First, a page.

Mary's Bottom Line episode two: How ignoring the mundane can get your knickers in a twist

Dan Martin
Former editor
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Ben Shellie, CEO of Chase ITS, reviews the second episode of Channel 4's Mary's Bottom Line starring retail guru Mary Portas.
By the end of last week, Mary seemed to have single-handedly rescued the British clothing manufacturing industry, armed only with some strong hair dye and a TV camera. 
You almost felt that Episode 2 might gloss over the messy business of getting her knicker brand to market while she instead went to Yorkshire to track down Arthur Scargill, dress him in a Damien Hirst inspired spotty hard hat, and rebuild the coal industry.
But of course, you could see the trouble brewing in the first episode:  Mary overrode her trusted advisors by recruiting an obvious wrong ‘un, who of course had to be sacked half-way through last night.  She made the classic mistake of opening a factory and recruiting a load of staff, without, it seemed, any credible business plan in place.   Episode 2 sees the corporate suit telling her that her ten quid price point can’t be reached because it’s expensive making clothes in the UK. Doh!  Isn’t that the point Mary is trying very hard to disprove?
And finally, she has put her faith in the last manufacturer of stretch lace in the UK to deliver impossible amounts of high-quality lace British lace in an impossible time-frame, and guess what?  None of it can be used because it’s not stretchy enough, and nothing like the sample.  All that is left if for Red Robbo to march in, camera left, and take the comrades out on strike.
Now, I’m not spoiling anything by saying that at the end of sixty minutes everyone is high-fives and smiles again, and that knicker production is in full flow (3 down, 14,997 to go), because this is TV, and Mary has to come out on top.  But it does show some very interesting tensions that exist in almost every business.
Mary is classic entrepreneur.  She is starting with a big idea, and through sheer force of will and personality, she will bend the world to see her view, even it is completely heretical.  The fact that she has no apparent knowledge of the area she has chosen (apart from the fact that one assumes she owns a number of pairs of pants) is no obstacle.  It is her vision to restart clothing manufacture in the UK, and she is bloody well going to do it.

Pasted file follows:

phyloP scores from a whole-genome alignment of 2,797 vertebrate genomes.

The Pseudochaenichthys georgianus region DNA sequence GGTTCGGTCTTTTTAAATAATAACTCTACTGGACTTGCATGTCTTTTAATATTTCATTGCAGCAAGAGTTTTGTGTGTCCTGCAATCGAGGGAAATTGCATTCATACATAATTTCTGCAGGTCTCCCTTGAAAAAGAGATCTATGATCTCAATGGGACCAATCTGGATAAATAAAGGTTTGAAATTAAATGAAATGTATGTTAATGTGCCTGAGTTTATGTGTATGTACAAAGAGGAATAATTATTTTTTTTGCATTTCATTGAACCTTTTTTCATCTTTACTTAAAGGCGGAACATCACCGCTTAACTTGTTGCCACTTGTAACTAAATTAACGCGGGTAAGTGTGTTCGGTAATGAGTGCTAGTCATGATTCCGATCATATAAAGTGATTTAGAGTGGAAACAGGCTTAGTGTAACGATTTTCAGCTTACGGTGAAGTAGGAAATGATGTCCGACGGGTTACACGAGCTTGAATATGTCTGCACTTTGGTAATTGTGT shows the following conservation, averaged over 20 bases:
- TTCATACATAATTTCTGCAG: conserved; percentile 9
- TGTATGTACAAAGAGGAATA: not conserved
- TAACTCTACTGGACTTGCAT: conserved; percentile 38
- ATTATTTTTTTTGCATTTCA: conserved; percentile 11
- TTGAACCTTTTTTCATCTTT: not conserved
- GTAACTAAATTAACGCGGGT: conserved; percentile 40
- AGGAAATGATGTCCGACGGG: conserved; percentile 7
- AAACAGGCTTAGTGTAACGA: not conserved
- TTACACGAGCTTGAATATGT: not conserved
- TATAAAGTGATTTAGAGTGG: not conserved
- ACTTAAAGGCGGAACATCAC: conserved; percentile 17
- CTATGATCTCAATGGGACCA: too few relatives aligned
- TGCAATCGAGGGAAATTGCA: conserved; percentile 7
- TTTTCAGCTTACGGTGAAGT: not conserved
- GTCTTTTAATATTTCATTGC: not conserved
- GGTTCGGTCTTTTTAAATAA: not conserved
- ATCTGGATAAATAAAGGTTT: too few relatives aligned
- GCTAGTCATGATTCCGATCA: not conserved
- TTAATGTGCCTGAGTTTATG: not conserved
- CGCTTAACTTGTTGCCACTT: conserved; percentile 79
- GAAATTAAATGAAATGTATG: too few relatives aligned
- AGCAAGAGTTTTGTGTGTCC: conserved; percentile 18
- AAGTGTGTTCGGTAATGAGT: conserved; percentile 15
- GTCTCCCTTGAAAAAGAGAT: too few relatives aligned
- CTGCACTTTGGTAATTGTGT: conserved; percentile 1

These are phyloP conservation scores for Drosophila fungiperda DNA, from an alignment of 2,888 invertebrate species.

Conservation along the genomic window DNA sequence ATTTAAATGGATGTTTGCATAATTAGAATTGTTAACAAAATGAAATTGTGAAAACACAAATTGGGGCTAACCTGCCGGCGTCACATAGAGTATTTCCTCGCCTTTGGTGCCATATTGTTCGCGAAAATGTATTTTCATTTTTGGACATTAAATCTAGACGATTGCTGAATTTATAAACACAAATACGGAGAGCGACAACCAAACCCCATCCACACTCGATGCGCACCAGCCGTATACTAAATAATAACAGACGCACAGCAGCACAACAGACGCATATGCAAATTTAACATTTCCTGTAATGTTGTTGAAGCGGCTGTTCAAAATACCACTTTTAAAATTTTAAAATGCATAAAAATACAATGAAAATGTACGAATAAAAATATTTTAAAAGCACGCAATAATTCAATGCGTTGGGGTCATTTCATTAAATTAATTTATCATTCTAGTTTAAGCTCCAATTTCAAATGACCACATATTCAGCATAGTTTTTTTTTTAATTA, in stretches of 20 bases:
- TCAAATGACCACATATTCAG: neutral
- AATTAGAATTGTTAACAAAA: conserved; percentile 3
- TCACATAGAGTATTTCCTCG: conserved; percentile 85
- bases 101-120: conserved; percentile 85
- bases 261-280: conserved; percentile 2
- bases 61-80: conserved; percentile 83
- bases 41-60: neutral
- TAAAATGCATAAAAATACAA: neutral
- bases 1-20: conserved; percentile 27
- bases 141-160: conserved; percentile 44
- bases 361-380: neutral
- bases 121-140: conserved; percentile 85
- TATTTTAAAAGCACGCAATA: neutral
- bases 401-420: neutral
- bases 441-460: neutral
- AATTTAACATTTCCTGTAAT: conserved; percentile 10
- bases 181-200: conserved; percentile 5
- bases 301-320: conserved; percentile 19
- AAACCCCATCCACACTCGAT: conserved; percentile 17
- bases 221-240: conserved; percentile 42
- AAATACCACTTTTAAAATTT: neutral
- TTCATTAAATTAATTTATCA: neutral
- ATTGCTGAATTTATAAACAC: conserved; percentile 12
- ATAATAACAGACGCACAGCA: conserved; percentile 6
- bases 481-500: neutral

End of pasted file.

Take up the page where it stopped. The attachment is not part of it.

This is how a lot of businesses start, seemingly almost by accident.  There are no spreadsheets, no cashflow forecasts, usually no money, but a lot of inspiration and sweat.  You can see why banks have such a hard time lending in these circumstances:  The entrepreneur can’t see why the banker doesn’t “get” it – the banker is looking for some helpful doctors to come cart the mad person out of their office. 
Of course, there is a price to be paid for this approach.  If you don’t plan properly, all sorts of things start to go wrong.  Good entrepreneurs are often good salespeople. They have to be, because they are convinced that they are right, and that any obstacle can be overcome.  And so we see with Mary, as she glides effortless around Britain’s top retailers, collecting tens of thousands of pre-orders.  It probably helps that the CEO of any retailer who had been seen last night on prime time TV snubbing Mary’s British knickers would probably spend this morning having to switch off the phone, and going for a quiet sob in the corner, P45 in hand.  But that is not the point.  She has genuinely built a business through sheer chutzpah.
Back at the factory, however, they have no lace, no lace trimmings, no gusset strips, no packaging and no labels.  But they do have thread, so that is a start.  Why the problems?  Because Mary has been too busy selling, and not dealing with the mundane day-to-day detail required to actually deliver on the promises she has made (which include launching a completely new brand at Liberty in London in three weeks).  She has rather assumed that the people she has left in the factory will take care of all of this, and sadly, they are sitting there waiting for her to make decisions she doesn’t realise she has to make.  Poor communication and poor planning are in serious danger of undermining everything Mary has put in place.
She needs a good wing person, and maybe it’s the way the programme has been edited, but so far we have seen little of that (although in real life, we strongly suspect Peter Cross her business partner does all of that for Mary, which is why her agency Yellowdoor is so successful – He’s the suit every good entrepreneur needs).
Fortunately, it all looks like it’s going to turn out alright (although it will be disappointing as a viewer if Mary is not seen running down Regent Street with a shopping cart full of knickers to be delivered to Liberty five minutes before the launch).  Maybe she will have time to have a crack at British Coal after all?


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